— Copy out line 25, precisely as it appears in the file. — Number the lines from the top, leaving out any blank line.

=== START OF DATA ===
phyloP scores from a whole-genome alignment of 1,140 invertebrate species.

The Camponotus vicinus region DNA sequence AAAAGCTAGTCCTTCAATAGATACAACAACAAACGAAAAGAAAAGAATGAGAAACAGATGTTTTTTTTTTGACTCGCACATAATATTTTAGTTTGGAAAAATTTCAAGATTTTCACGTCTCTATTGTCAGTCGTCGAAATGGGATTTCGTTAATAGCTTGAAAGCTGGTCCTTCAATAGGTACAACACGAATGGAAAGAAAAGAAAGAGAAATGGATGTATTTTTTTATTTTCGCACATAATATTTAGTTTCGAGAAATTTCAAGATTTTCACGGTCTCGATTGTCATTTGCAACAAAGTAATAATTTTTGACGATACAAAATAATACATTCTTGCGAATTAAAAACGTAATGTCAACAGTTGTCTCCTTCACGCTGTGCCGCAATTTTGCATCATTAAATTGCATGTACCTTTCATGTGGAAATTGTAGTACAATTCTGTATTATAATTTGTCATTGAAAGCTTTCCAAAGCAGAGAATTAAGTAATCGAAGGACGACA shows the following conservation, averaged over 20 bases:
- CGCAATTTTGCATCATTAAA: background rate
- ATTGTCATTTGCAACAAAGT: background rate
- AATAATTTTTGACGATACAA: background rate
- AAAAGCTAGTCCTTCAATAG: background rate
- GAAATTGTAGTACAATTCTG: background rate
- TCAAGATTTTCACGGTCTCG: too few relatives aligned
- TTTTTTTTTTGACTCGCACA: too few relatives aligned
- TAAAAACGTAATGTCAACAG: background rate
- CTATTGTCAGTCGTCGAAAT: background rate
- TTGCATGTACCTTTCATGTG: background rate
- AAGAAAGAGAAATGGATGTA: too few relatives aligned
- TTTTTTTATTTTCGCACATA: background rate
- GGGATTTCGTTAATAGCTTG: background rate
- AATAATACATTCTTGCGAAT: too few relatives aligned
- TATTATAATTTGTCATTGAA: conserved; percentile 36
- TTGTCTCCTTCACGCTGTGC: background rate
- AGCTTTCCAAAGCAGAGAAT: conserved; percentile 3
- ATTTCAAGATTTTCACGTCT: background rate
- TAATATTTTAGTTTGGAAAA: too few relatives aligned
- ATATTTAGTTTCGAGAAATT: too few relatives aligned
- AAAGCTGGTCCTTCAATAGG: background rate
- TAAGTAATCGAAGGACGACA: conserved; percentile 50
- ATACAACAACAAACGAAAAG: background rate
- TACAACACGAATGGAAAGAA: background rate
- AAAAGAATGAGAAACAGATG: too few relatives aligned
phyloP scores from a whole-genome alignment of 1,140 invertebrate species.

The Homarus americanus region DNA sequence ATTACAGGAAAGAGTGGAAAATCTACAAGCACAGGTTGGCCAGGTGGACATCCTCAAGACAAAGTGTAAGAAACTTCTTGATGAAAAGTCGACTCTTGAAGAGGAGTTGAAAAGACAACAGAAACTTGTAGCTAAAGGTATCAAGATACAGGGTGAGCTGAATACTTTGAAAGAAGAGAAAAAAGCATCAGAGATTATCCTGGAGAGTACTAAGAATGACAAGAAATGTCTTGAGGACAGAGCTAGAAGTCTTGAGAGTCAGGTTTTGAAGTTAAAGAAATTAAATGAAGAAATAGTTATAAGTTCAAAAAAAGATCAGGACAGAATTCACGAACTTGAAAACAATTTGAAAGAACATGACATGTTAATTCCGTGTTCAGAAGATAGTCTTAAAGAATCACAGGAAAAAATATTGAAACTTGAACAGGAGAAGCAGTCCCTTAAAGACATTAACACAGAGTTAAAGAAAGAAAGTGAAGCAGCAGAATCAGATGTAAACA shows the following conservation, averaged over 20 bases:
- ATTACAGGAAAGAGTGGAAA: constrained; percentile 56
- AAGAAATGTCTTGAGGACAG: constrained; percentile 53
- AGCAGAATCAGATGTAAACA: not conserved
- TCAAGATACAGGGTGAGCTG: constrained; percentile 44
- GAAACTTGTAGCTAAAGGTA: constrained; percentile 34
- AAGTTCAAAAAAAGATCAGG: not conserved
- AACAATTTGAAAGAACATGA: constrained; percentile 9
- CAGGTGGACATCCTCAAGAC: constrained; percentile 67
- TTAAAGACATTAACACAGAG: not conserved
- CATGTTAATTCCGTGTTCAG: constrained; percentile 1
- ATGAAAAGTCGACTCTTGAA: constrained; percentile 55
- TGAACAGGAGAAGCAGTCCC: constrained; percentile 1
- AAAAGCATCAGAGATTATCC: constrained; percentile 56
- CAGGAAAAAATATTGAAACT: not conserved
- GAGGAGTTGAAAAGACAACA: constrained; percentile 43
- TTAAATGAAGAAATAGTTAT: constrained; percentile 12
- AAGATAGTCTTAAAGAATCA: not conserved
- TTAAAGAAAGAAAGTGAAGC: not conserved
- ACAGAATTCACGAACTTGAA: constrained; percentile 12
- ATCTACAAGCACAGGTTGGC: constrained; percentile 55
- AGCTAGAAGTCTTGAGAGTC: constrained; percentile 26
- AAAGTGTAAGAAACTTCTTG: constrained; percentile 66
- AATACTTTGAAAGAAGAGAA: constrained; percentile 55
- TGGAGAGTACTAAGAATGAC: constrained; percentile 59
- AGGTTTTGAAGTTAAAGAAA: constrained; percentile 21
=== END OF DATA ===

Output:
- ATACAACAACAAACGAAAAG: background rate